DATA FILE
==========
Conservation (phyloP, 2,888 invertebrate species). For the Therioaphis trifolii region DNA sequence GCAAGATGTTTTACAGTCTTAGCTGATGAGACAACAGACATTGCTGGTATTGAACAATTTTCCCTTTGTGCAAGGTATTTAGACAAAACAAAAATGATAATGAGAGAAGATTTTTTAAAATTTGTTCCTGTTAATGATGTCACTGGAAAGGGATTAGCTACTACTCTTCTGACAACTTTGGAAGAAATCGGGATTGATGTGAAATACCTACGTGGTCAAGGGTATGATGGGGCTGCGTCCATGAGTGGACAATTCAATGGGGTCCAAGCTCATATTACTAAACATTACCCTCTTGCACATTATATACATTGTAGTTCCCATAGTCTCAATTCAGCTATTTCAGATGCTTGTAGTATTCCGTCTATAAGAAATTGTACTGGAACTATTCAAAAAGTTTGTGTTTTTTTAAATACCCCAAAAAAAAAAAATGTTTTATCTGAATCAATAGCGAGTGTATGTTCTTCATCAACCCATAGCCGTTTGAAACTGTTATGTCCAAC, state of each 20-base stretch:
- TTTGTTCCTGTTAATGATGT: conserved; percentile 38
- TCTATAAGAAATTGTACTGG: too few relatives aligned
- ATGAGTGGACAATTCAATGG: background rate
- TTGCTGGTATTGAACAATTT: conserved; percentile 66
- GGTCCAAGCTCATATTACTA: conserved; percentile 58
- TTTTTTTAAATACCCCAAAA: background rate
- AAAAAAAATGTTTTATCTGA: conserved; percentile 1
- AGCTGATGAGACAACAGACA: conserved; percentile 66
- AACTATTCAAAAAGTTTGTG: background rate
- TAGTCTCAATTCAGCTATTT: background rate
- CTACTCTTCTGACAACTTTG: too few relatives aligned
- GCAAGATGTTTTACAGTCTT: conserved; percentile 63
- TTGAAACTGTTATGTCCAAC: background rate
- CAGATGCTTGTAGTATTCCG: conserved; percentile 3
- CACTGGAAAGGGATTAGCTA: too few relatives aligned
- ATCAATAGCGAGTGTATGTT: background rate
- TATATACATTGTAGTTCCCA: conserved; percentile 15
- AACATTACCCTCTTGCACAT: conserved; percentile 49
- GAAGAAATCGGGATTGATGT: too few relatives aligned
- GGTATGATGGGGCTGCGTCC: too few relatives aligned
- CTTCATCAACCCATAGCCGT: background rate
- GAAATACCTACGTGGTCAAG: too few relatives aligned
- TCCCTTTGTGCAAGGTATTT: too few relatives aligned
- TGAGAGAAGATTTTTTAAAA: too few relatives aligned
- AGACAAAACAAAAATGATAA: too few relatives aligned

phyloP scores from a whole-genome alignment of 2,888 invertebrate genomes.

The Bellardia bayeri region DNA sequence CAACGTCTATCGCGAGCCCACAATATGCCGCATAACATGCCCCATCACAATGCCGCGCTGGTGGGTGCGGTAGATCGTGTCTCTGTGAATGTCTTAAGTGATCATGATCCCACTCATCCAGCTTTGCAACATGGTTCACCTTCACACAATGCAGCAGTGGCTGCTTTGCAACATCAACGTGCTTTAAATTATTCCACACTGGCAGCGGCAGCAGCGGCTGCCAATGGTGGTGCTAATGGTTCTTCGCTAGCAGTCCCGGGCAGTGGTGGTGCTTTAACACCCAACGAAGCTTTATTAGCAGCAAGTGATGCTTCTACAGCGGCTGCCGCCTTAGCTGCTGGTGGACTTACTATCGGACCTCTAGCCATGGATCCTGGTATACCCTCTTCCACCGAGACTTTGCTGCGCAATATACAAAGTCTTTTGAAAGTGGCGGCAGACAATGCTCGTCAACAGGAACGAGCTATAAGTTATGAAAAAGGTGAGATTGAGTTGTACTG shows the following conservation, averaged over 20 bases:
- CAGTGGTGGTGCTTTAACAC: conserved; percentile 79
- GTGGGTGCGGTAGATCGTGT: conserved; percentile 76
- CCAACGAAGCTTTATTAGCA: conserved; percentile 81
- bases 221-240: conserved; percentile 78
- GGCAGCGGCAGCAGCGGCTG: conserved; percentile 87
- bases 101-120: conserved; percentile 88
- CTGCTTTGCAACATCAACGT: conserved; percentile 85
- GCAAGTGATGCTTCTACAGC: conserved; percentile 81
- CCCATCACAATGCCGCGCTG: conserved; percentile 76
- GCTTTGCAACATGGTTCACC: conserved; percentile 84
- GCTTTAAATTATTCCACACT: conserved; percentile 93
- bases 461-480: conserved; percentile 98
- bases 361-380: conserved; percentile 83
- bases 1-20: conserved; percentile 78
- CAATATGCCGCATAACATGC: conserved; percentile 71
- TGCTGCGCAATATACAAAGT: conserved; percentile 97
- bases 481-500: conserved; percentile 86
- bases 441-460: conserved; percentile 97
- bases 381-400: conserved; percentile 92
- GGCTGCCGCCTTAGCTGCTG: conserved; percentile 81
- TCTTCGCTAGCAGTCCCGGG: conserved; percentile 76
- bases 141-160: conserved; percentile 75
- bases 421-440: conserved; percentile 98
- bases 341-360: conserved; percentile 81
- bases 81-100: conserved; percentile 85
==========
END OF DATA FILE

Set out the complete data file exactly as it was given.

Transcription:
Conservation (phyloP, 2,888 invertebrate species). For the Therioaphis trifolii region DNA sequence GCAAGATGTTTTACAGTCTTAGCTGATGAGACAACAGACATTGCTGGTATTGAACAATTTTCCCTTTGTGCAAGGTATTTAGACAAAACAAAAATGATAATGAGAGAAGATTTTTTAAAATTTGTTCCTGTTAATGATGTCACTGGAAAGGGATTAGCTACTACTCTTCTGACAACTTTGGAAGAAATCGGGATTGATGTGAAATACCTACGTGGTCAAGGGTATGATGGGGCTGCGTCCATGAGTGGACAATTCAATGGGGTCCAAGCTCATATTACTAAACATTACCCTCTTGCACATTATATACATTGTAGTTCCCATAGTCTCAATTCAGCTATTTCAGATGCTTGTAGTATTCCGTCTATAAGAAATTGTACTGGAACTATTCAAAAAGTTTGTGTTTTTTTAAATACCCCAAAAAAAAAAAATGTTTTATCTGAATCAATAGCGAGTGTATGTTCTTCATCAACCCATAGCCGTTTGAAACTGTTATGTCCAAC, state of each 20-base stretch:
- TTTGTTCCTGTTAATGATGT: conserved; percentile 38
- TCTATAAGAAATTGTACTGG: too few relatives aligned
- ATGAGTGGACAATTCAATGG: background rate
- TTGCTGGTATTGAACAATTT: conserved; percentile 66
- GGTCCAAGCTCATATTACTA: conserved; percentile 58
- TTTTTTTAAATACCCCAAAA: background rate
- AAAAAAAATGTTTTATCTGA: conserved; percentile 1
- AGCTGATGAGACAACAGACA: conserved; percentile 66
- AACTATTCAAAAAGTTTGTG: background rate
- TAGTCTCAATTCAGCTATTT: background rate
- CTACTCTTCTGACAACTTTG: too few relatives aligned
- GCAAGATGTTTTACAGTCTT: conserved; percentile 63
- TTGAAACTGTTATGTCCAAC: background rate
- CAGATGCTTGTAGTATTCCG: conserved; percentile 3
- CACTGGAAAGGGATTAGCTA: too few relatives aligned
- ATCAATAGCGAGTGTATGTT: background rate
- TATATACATTGTAGTTCCCA: conserved; percentile 15
- AACATTACCCTCTTGCACAT: conserved; percentile 49
- GAAGAAATCGGGATTGATGT: too few relatives aligned
- GGTATGATGGGGCTGCGTCC: too few relatives aligned
- CTTCATCAACCCATAGCCGT: background rate
- GAAATACCTACGTGGTCAAG: too few relatives aligned
- TCCCTTTGTGCAAGGTATTT: too few relatives aligned
- TGAGAGAAGATTTTTTAAAA: too few relatives aligned
- AGACAAAACAAAAATGATAA: too few relatives aligned

phyloP scores from a whole-genome alignment of 2,888 invertebrate genomes.

The Bellardia bayeri region DNA sequence CAACGTCTATCGCGAGCCCACAATATGCCGCATAACATGCCCCATCACAATGCCGCGCTGGTGGGTGCGGTAGATCGTGTCTCTGTGAATGTCTTAAGTGATCATGATCCCACTCATCCAGCTTTGCAACATGGTTCACCTTCACACAATGCAGCAGTGGCTGCTTTGCAACATCAACGTGCTTTAAATTATTCCACACTGGCAGCGGCAGCAGCGGCTGCCAATGGTGGTGCTAATGGTTCTTCGCTAGCAGTCCCGGGCAGTGGTGGTGCTTTAACACCCAACGAAGCTTTATTAGCAGCAAGTGATGCTTCTACAGCGGCTGCCGCCTTAGCTGCTGGTGGACTTACTATCGGACCTCTAGCCATGGATCCTGGTATACCCTCTTCCACCGAGACTTTGCTGCGCAATATACAAAGTCTTTTGAAAGTGGCGGCAGACAATGCTCGTCAACAGGAACGAGCTATAAGTTATGAAAAAGGTGAGATTGAGTTGTACTG shows the following conservation, averaged over 20 bases:
- CAGTGGTGGTGCTTTAACAC: conserved; percentile 79
- GTGGGTGCGGTAGATCGTGT: conserved; percentile 76
- CCAACGAAGCTTTATTAGCA: conserved; percentile 81
- bases 221-240: conserved; percentile 78
- GGCAGCGGCAGCAGCGGCTG: conserved; percentile 87
- bases 101-120: conserved; percentile 88
- CTGCTTTGCAACATCAACGT: conserved; percentile 85
- GCAAGTGATGCTTCTACAGC: conserved; percentile 81
- CCCATCACAATGCCGCGCTG: conserved; percentile 76
- GCTTTGCAACATGGTTCACC: conserved; percentile 84
- GCTTTAAATTATTCCACACT: conserved; percentile 93
- bases 461-480: conserved; percentile 98
- bases 361-380: conserved; percentile 83
- bases 1-20: conserved; percentile 78
- CAATATGCCGCATAACATGC: conserved; percentile 71
- TGCTGCGCAATATACAAAGT: conserved; percentile 97
- bases 481-500: conserved; percentile 86
- bases 441-460: conserved; percentile 97
- bases 381-400: conserved; percentile 92
- GGCTGCCGCCTTAGCTGCTG: conserved; percentile 81
- TCTTCGCTAGCAGTCCCGGG: conserved; percentile 76
- bases 141-160: conserved; percentile 75
- bases 421-440: conserved; percentile 98
- bases 341-360: conserved; percentile 81
- bases 81-100: conserved; percentile 85